GY type breakout parasitic current draw.

  • Right now I'm really banging my head on the wall because I'm lost. I have been using an outdoor sensor unit for the last two years now. The heart is a Moteino on a perfboard carrier. Connected to the Mote are 2 GY boards; a GYBMEP with a Bosch BMP-280 and a GY-49 with a MAX44009 light sensor. The whole device is powered by a 1000mAh LiPo topped up by a small solar panel through a ADA390 solar charger (MCP73871).
    See the picture for a little overview. 0_1545340876187_domotica-011.jpg

    My problem is this: when de Mote sleeps, I can't get the current consumption of the sensor boards anywhere NEAR the specced values (0,65uA for the MA44009 and 0,1uA for the BME280). I end up at about 800uA for the sensor boards alone. So first I used software to switch off the power and I2C bus to the sensors, but that does not work because the MAX44009 needs 800ms to take a measurement, and to wait almost a second every time for the sensor to finish feels kind of stupid. So powered continuously it is. Should not be a problem with the specified power consumption. I already had removed the linear regulators for both boards to be able to use lower voltages.
    So next step; remove the resistors and MOSFets that protect the sensor from overvoltage from the GY boards. A bit of a fiddle because teeny tiny, but I think I succeeded. I dit get a lower current draw, about 300uA. But that's still nowhere near the 1,5uA it should be.

    Does anybody around here have had the same sort of phantom draw? And has that person found a way around it outside of using the bare sensor chip? I simply can't solder that stuff.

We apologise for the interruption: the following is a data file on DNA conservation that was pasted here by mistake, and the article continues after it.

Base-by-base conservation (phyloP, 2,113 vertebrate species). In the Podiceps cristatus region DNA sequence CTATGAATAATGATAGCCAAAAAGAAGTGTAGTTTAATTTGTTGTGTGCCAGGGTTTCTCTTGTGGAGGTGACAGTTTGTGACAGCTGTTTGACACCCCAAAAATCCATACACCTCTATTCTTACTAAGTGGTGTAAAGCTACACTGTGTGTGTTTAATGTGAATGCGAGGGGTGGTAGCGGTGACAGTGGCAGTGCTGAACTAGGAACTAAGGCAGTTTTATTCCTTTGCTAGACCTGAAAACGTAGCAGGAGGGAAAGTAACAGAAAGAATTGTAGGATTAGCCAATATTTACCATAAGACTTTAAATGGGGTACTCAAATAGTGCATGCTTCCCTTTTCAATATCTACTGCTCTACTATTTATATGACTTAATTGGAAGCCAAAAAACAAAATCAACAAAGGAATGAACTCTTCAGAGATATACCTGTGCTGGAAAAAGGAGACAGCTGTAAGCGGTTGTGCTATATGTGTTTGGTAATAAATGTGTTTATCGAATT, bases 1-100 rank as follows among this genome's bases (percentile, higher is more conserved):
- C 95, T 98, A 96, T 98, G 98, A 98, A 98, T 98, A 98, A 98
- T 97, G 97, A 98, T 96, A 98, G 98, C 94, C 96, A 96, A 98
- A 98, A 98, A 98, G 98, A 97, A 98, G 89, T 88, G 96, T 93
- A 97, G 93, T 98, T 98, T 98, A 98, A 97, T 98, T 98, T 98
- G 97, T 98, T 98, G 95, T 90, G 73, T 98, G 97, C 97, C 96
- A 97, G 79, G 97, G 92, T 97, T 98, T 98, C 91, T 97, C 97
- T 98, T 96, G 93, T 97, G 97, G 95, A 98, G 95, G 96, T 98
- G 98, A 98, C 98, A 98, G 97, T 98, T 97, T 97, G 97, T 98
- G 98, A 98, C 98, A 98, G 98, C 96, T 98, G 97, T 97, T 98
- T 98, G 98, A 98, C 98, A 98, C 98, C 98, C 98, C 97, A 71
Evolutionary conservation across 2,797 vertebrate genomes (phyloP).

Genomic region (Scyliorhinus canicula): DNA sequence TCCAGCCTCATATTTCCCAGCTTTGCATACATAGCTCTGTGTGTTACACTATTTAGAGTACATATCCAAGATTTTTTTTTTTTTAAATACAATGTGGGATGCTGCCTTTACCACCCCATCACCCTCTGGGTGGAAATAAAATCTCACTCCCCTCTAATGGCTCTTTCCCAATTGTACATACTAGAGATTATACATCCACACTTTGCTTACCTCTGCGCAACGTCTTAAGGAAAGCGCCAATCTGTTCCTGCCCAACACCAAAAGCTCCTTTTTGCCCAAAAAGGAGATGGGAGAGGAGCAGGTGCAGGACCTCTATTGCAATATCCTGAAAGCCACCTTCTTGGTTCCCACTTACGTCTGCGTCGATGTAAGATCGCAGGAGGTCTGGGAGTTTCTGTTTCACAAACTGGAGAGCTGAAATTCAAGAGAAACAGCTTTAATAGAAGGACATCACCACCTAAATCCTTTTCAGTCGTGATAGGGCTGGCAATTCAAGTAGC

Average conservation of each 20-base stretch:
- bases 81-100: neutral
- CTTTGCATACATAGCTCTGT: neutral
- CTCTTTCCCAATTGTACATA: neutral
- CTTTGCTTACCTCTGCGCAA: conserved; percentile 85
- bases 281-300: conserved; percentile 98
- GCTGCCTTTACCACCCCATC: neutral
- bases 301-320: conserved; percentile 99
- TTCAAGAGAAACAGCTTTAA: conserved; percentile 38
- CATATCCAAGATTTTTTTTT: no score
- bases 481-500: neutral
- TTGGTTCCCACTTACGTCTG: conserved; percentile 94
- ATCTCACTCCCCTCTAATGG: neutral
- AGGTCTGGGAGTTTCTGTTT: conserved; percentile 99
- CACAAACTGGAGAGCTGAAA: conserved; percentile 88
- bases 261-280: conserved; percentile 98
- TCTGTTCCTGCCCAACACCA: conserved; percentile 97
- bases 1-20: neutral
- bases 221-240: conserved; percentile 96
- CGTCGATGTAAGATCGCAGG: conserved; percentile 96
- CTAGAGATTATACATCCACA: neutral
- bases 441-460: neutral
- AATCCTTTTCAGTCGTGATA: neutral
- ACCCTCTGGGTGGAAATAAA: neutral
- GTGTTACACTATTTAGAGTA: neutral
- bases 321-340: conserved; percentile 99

I know there are some other kinks with this board, the regulator on the Mote goes into some sort of avalanche mode when the battery voltage goes down to Vout + Vdropout. It then passes around 90mA all the time. I've had that happening twice now: a year apart to the day. And the charger board also uses 35uA whatever the state. But that should not be a problem during the day.

    I really want to solve this now so that I never have to take a second look to that sensor. Hints are appreciated.

  • Mod

    Personally I like the SHt31 sensors better for outdoor use. With my node I am in 5uA sleep current

  • Thanks Gohan,

    there are a few reasons for me to use the BME outside. The most important: power management (and that explains my conundrum now...).
    The unit contains a light sensor. That basically controls my lighting in the living room. So that needs to measure quite often to be able to control it with any accuracy. I've chosen every minute as a basis. That was also given when I found a sketch with a weather prediction function based on barometric pressure. That sketch needs to read the pressure every minute. That means that the sensor wakes up every minute. Also the radio. That's a huge load. Not really ideal for battery power. But that meant I was able to add the light sensor very easily.
    So now I put them in an outdoor sensor with a solar panel to keep the battery topped up. That still means I have to watch the consumption in sleep. Here in NL we have quit a few overcast days, so the panel will not be able to keep up with the demand on those days.

    The solution in place now is to wake up the sensor 1 second before measurement. Power up the sensors, put the controller and radio back to sleep for one second. Then do the measurement stuff, power down the sensor and I2C bus and go into deep sleep. Average current consumption measured over 4 hrs is now 140uA. Sleep current for the whole system is 36uA. That is including the charger board and Moteino voltage regulator.
    The unit is now up for 3 weeks and the panel keeps up very good. Most of those days were overcast. So when the cold hits next week with clear skies it should be full all the time.

    Battery level is sent every 6 hours. And next to that I have implemented a voltage measurement that signals when the battery is being charged. Energy is coming in, so I am allowed an extra data transfer... 😝

    Now see if it dies on me again end of november 2019...

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